Sky's Pumpkin Cheesecake Delight, Kim's Groovy Gravy , Sunny's Muffin Madness, and Jenae's Smashing Mashed Potatoes from the VeganVixens. (More on them coming soon.)

Orange chocolate-chip biscotti from the Associated Press.

Lemony Risotto with Asparagus and Shrimp from the Bend Weekly News.

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Monday, November 19, 2007

Blackwell's Gelato By Mail

Last year I told you about Blackwell's Organic Gelato and Sorbetto. Blackwell's is a "maker of 'soy gelato and fruit sorbetto, which are organic, vegan, dairy-free and gluten-free desserts.'" Their products were found in organic and specialty food stores. Which may have been good for those stores, but hardly made the products easily available to the general public.

This year Blackwell's has remedied that by launching a web online store, GelatoByMail.com.

You can get both their gelato and sorbetto there.

Blackwell's Organic soy gelato comes in a variety of flavors; chocolate, coffee, peanut butter, peanut butter & chocolate swirl, and vanilla.

Blackwell's Organic fruit sorbetto flavors are all made with fresh fruits. Flavors include lemon, mango, orange, pineapple, raspberry and strawberry.

And it's all good for us.
All of our customers appreciate delicious good food. Many of our customers have dietary restrictions or food allergies: some are lactose intolerant, some are vegan, some have celiacs (gluten allergies), others prefer a cholesterol free diet or a vegan lifestyle.

All of our frozen desserts are certified organic, 100% vegan, dairy free, cholesterol free, gluten free and preservative free.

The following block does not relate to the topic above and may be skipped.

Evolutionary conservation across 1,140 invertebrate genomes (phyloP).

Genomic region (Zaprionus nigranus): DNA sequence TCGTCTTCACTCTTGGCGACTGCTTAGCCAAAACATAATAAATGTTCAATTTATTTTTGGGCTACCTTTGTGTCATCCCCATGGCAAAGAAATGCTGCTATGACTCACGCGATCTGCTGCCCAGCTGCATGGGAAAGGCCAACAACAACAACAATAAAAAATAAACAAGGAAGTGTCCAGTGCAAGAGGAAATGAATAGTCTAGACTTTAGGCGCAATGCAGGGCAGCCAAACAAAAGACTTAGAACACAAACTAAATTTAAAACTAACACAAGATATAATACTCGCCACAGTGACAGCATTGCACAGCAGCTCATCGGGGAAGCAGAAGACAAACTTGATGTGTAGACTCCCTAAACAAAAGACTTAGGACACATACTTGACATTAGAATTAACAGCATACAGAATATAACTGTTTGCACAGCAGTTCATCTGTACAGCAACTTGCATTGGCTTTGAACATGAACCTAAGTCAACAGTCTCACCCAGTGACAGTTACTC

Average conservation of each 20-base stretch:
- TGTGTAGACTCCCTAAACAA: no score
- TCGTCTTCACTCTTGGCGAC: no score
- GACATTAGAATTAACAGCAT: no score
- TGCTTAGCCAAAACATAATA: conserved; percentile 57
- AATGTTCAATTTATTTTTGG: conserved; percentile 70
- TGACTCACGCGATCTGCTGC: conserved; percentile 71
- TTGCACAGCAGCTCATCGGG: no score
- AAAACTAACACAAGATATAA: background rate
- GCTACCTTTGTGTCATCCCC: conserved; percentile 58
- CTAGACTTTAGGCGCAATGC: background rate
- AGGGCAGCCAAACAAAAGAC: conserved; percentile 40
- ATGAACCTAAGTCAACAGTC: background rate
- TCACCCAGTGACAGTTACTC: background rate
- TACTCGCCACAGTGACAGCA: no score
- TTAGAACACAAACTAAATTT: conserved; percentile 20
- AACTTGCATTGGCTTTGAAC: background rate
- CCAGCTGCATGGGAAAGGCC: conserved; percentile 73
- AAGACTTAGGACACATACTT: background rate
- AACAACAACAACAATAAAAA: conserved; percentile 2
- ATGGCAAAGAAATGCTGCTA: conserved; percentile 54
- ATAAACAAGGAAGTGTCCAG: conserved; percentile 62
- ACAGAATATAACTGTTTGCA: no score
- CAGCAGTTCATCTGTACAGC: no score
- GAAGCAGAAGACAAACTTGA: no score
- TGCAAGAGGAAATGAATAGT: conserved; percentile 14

It's definitely not cheap, but shipping and handling - packed in dry ice and delivered by FedEx - is included in the price.

More contact info:

Blackwell's Organic, LLC
9 Catherine Street, Unit D
Red Bank, NJ 07701
732.229.8899 (ph)
732.876.0358 (fax)

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Sunday, November 18, 2007

Vegan Organic Chocolate

Press release time.

A package arrives on your doorstep. You open it to discover an assortment of elegantly packaged truffles, boxed chocolates, and gold-foil bars. A closer look reveals that these are more than just pretty chocolates; they are certified organic and non-GMO. One lucky winner of the contest at www.godairyfree.org will be so lucky.

Just in time for the holidays, Sjaak’s Organic Chocolate has launched their new website complete with convenient online shopping to sell direct to consumers. In addition to their already diverse selection, they have four different holiday and Christmas themed boxes of chocolates for less than $10 each.

In honor of their new website, and the holiday season, Sjaak’s is giving away a large gift package of their vegan chocolates (bars, truffles, and chocolates) to one chocoholic via the informational website Go Dairy Free. To enter to win, simply sign up with your name and a valid email (they must have a way to contact you if you win) for the free e-newsletter at www.godairyfree.org by November 19, 2007.